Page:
Brockhampton’s self-branding as “the internet’s first boy band” often seems antithetical to their reality. Their rabid devotees call themselves “dumbasses” rather than a cutesy moniker. And though they claim to be following in the tradition of telegenic nineties acts geared toward teen girls, the unsigned rap collective spits unorthodox bars that are anything but cookie-cutter. Still, in the past two years, the fourteen members of Brockhampton—six of them Texans—have moved from San Marcos to Los Angeles and pole-vaulted from the rap underground to stardom. Brockhampton could very well conquer mainstream pop. Here’s how they’ll get there.
Revamp Old Terms
“I’m just super into redefining things,” Brockhampton founder and Corpus Christi native Kevin Abstract says at the beginning of American Boyband, the group’s Viceland documentary miniseries. First up for review? “Boy band,” of course. Brockhampton expands the accepted “white, straight male” definition to include black, brown, and gay.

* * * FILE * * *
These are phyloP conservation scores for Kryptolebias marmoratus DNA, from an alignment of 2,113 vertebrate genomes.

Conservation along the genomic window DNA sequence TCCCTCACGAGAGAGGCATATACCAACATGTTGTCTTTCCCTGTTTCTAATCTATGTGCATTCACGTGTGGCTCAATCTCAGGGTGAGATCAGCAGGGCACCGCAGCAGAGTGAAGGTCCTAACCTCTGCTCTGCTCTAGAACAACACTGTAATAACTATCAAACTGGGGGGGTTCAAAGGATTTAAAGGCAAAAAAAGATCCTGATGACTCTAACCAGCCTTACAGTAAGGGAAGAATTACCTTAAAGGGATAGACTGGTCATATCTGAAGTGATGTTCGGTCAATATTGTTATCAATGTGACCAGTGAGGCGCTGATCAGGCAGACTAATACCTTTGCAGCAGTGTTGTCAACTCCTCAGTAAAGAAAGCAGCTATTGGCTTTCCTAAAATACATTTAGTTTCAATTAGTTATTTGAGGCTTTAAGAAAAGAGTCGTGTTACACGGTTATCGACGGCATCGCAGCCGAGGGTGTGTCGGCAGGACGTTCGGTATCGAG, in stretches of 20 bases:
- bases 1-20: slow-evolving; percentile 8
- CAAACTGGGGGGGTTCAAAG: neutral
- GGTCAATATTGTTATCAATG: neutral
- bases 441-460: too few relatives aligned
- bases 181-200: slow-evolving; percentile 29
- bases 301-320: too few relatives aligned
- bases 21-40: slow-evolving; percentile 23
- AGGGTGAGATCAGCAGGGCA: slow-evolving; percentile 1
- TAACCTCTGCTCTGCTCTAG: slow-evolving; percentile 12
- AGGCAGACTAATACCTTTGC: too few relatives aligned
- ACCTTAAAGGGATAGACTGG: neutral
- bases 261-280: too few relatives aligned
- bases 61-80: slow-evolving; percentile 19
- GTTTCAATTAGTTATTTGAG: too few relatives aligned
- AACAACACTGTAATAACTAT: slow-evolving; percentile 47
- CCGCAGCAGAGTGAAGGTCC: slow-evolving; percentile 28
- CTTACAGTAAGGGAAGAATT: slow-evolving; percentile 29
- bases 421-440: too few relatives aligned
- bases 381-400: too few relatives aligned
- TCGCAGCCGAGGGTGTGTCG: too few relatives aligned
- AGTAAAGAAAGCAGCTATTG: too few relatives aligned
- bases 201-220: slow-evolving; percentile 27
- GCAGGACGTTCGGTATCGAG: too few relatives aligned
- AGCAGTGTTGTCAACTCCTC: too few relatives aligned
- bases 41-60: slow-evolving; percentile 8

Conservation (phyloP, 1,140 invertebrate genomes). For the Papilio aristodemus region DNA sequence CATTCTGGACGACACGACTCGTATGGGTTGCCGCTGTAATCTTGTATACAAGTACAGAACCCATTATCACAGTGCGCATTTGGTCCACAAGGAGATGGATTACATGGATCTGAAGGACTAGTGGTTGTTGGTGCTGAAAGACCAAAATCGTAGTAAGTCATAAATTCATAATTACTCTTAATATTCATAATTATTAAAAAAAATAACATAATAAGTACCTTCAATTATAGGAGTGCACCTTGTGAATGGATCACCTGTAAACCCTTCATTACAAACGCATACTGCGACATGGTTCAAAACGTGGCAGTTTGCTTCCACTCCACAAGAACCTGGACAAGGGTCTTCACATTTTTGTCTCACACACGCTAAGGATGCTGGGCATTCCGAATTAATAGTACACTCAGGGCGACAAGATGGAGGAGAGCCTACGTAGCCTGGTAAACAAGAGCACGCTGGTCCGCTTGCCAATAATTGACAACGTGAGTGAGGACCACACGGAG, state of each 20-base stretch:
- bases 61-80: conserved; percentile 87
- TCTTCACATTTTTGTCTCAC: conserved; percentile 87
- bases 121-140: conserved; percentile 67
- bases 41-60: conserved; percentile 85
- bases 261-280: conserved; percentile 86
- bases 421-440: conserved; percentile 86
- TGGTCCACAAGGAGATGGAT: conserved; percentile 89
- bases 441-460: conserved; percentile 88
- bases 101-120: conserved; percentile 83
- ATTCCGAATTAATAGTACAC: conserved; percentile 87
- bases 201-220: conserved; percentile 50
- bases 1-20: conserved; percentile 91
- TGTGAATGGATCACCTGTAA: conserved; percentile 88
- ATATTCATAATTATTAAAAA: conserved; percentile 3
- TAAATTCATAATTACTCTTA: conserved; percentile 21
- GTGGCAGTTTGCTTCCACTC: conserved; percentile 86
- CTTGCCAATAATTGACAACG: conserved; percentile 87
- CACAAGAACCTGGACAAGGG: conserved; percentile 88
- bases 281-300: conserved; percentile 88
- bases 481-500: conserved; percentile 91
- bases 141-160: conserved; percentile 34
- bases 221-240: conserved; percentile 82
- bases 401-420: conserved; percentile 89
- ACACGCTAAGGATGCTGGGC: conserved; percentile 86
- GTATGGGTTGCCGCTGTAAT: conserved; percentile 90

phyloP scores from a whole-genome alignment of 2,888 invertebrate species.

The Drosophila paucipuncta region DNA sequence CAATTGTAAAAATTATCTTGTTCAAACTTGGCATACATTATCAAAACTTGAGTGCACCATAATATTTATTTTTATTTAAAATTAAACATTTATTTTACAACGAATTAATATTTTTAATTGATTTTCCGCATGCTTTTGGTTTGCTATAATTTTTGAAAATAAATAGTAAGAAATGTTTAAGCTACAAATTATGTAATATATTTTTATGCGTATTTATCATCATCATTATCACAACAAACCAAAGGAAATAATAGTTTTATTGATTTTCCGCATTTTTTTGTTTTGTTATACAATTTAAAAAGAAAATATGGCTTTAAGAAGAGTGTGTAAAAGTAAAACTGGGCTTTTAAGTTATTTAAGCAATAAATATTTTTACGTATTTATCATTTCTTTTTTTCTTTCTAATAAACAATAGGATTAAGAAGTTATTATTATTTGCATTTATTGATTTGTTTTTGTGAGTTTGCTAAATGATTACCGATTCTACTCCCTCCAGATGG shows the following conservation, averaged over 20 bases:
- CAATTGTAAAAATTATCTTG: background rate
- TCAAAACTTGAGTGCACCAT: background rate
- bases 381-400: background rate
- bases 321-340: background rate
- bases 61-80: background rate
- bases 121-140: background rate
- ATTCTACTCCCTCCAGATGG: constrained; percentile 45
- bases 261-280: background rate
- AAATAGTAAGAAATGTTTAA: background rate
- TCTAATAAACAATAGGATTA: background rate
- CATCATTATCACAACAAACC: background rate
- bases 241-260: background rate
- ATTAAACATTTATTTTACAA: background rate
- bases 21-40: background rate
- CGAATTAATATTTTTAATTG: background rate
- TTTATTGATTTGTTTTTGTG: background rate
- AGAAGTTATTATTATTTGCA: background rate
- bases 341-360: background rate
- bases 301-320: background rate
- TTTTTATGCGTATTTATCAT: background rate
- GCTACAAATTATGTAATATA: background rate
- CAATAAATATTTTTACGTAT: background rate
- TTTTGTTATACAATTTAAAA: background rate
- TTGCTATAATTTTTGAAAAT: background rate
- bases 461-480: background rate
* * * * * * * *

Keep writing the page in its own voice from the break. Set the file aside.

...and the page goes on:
Weaponize the Web
Before the members, previously scattered around the globe, moved to San Marcos in 2015 to record their mixtape, All-American Trash, they met on a Kanye West web forum. It’s fitting, then, that a community of web fans is fueling the band’s rise. The dumbasses are some of Twitter’s most evangelical spreaders of free PR for the band, and nearly 30,000 subscribers analyze the members’ every move on the Brockhampton subreddit.